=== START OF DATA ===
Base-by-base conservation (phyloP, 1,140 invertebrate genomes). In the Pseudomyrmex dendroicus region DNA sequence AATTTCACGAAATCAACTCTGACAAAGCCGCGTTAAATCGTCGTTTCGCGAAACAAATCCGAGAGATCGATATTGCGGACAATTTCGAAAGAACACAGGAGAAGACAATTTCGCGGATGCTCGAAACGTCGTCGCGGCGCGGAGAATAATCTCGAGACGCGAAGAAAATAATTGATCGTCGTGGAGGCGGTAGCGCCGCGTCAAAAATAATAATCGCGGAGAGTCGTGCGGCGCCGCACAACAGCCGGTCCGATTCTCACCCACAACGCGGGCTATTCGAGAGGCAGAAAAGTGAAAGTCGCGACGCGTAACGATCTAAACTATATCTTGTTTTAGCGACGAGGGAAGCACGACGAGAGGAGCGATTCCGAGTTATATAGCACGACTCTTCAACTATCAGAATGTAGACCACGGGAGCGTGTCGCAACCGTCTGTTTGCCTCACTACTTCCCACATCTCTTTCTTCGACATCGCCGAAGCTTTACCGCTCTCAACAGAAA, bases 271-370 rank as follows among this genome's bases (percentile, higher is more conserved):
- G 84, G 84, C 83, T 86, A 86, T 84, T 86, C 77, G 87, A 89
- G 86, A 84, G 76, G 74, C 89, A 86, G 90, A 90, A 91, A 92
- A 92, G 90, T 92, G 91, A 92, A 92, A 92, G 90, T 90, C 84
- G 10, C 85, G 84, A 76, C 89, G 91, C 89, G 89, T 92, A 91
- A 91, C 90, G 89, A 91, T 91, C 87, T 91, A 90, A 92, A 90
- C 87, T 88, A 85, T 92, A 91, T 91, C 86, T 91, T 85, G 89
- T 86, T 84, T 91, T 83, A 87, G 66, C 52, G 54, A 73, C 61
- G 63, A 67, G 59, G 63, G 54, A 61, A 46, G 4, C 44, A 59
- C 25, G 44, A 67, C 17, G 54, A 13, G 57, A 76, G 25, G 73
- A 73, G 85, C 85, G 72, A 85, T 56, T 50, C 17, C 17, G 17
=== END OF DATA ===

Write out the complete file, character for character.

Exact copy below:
Base-by-base conservation (phyloP, 1,140 invertebrate genomes). In the Pseudomyrmex dendroicus region DNA sequence AATTTCACGAAATCAACTCTGACAAAGCCGCGTTAAATCGTCGTTTCGCGAAACAAATCCGAGAGATCGATATTGCGGACAATTTCGAAAGAACACAGGAGAAGACAATTTCGCGGATGCTCGAAACGTCGTCGCGGCGCGGAGAATAATCTCGAGACGCGAAGAAAATAATTGATCGTCGTGGAGGCGGTAGCGCCGCGTCAAAAATAATAATCGCGGAGAGTCGTGCGGCGCCGCACAACAGCCGGTCCGATTCTCACCCACAACGCGGGCTATTCGAGAGGCAGAAAAGTGAAAGTCGCGACGCGTAACGATCTAAACTATATCTTGTTTTAGCGACGAGGGAAGCACGACGAGAGGAGCGATTCCGAGTTATATAGCACGACTCTTCAACTATCAGAATGTAGACCACGGGAGCGTGTCGCAACCGTCTGTTTGCCTCACTACTTCCCACATCTCTTTCTTCGACATCGCCGAAGCTTTACCGCTCTCAACAGAAA, bases 271-370 rank as follows among this genome's bases (percentile, higher is more conserved):
- G 84, G 84, C 83, T 86, A 86, T 84, T 86, C 77, G 87, A 89
- G 86, A 84, G 76, G 74, C 89, A 86, G 90, A 90, A 91, A 92
- A 92, G 90, T 92, G 91, A 92, A 92, A 92, G 90, T 90, C 84
- G 10, C 85, G 84, A 76, C 89, G 91, C 89, G 89, T 92, A 91
- A 91, C 90, G 89, A 91, T 91, C 87, T 91, A 90, A 92, A 90
- C 87, T 88, A 85, T 92, A 91, T 91, C 86, T 91, T 85, G 89
- T 86, T 84, T 91, T 83, A 87, G 66, C 52, G 54, A 73, C 61
- G 63, A 67, G 59, G 63, G 54, A 61, A 46, G 4, C 44, A 59
- C 25, G 44, A 67, C 17, G 54, A 13, G 57, A 76, G 25, G 73
- A 73, G 85, C 85, G 72, A 85, T 56, T 50, C 17, C 17, G 17